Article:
Revocation - Chaos Of Forms
Technical Thrash
12 songs (46:59)
Release year: 2011
Revocation Myspace, Relapse
Reviewed by Charles
Is there something to be said for treating music as preposterous virtuosic spectacle rather than self-expression? Well, maybe, so long as you do that in such a way that your preposterous virtuosity comes across as exuberant and flamboyant rather than serious and pompous. Enter Revocation, whose ludicrous Chaos of Forms has rejuvenated my own interest in technical thrash metal. This aptly-named album combines the agile speed metal riffing of classic Megadeth, power-groove nuttery reminiscent of Biomechanical, melodeath theatrics, bizarre power balladry, hardcore clunking, and much more besides, into an energising and highly entertaining mishmash.

The basis of the sound, if such an ever-shifting approach can be said to have a basis, is its musclebound, athletic guitar riffing, combined with David Davison's hardcore-influenced growls. Another defining characteristic is the omnipresent lead guitar wizardry, which lends an air of the spectacular to pretty much every passage or idea. But the real appeal here lies in the experimental asides which are hurled defiantly into the mix, like carrots into a fruit smoothie. Let’s take some examples, starting with the relatively familiar and progressing through spiralling levels of extravagance. Cretin and Cradle Robber segue skilfully and seamlessly into smooth little flashes of quasi-funky chromaticism, paralleling Marty Friedman’s work on tracks like Skin O’ My Teeth or Lucretia. No Funeral seems to hint at the cheesy singalong choruses of a Euro power-metal act. Conjuring the Cataclysm ably pastiches black metal. Careering further away from the ideal-typical tech-thrash axis, we have the likes of The Watchers. Inappropriate synth trumpet crescendos are underpinned by the percussive clip-clop of a fucking cowbell, of all things, before we are launched into a dextrous Hammond organ solo. The marvellous thing about the latter is that it doesn’t sound even remotely incongruous.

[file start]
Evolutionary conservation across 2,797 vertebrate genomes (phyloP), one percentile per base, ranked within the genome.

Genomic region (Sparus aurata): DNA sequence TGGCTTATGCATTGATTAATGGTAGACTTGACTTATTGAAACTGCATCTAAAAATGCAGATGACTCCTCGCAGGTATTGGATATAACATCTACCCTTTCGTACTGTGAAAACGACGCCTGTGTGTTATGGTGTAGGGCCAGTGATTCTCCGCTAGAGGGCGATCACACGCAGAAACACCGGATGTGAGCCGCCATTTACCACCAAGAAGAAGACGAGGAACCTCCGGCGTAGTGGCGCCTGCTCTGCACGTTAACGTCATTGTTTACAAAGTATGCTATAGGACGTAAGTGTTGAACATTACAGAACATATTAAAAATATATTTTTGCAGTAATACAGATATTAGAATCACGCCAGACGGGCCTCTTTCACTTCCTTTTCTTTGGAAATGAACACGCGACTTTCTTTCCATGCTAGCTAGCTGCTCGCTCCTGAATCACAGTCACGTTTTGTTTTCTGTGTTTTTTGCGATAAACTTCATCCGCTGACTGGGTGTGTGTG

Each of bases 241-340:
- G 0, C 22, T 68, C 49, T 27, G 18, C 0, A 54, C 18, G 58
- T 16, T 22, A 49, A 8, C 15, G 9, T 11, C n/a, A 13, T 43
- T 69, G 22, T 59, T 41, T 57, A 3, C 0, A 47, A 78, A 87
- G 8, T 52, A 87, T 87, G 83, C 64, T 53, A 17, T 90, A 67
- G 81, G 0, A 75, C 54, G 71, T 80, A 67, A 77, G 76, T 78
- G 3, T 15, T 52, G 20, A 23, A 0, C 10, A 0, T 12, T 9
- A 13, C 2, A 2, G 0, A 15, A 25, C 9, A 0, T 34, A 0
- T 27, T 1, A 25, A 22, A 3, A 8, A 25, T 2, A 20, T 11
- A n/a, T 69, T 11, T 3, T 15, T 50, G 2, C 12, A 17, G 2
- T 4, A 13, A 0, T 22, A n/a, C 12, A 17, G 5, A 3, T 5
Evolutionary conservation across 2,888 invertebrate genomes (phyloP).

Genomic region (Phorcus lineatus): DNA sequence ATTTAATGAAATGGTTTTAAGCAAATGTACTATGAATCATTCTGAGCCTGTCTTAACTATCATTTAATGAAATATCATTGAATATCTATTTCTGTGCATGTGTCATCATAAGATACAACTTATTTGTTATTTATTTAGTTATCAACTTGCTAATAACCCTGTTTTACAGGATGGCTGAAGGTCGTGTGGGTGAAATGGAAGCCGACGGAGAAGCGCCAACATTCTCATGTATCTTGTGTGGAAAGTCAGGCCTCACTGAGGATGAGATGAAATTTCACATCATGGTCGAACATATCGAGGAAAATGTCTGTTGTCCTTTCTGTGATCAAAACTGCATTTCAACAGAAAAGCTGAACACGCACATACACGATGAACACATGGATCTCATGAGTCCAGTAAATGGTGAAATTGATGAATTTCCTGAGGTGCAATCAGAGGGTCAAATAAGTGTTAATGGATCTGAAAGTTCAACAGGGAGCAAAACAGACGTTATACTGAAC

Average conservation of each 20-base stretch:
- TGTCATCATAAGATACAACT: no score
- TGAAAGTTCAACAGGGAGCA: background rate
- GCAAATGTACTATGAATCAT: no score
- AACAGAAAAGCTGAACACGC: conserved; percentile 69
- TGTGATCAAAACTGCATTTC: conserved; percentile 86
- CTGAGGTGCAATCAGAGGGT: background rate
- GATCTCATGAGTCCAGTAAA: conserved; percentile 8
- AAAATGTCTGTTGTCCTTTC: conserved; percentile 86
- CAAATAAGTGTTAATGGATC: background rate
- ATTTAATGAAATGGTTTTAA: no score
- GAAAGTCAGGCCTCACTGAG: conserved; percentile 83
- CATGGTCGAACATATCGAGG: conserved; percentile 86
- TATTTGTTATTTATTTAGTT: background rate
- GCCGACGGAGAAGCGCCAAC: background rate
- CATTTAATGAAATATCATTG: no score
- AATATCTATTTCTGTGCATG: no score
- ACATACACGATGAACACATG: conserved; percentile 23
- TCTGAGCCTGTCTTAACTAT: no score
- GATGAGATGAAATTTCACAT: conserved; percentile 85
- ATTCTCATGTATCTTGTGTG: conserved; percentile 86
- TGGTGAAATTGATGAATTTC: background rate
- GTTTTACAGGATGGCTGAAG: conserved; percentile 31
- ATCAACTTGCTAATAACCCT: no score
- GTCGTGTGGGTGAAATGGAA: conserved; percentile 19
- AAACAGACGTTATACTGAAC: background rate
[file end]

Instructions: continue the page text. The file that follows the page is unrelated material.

You could easily infer from this that there aren't really any well-structured, self-contained songs to be found here. This may be true to an extent, but such is the precision with which these wildly unpredictable tracks are assembled that it all hangs together. Any song here could likely be taken as a case study, but consider Dethroned. It starts with a Painkiller-nodding drumfill, kicking into a retro heavy metal riff, but then somehow winds up in its final minutes as bonsai post-rock. The aforementioned Conjuring the Cataclysm combines neat acoustic flourishes with lovely Brian May-style soloing, and morphs sequentially into oddball black metal blasting, and then onto burbling Cynic-like bass twanging. Throughout, every transition is accomplished with technical finesse, so that you buy their logic even if it seems unlikely. This is great: even my housemate whose only interest in metal so far has been his sniggering at Carcass song titles seems to like it. Nice work.

Killing Songs :
The Watchers, Conjuring the Cataclysm, Deprogrammed
Charles quoted 88 / 100
Other albums by Revocation that we have reviewed:
Revocation - Revocation reviewed by Charles and quoted 75 / 100
Revocation - Existence Is Futile reviewed by Kyle and quoted 80 / 100
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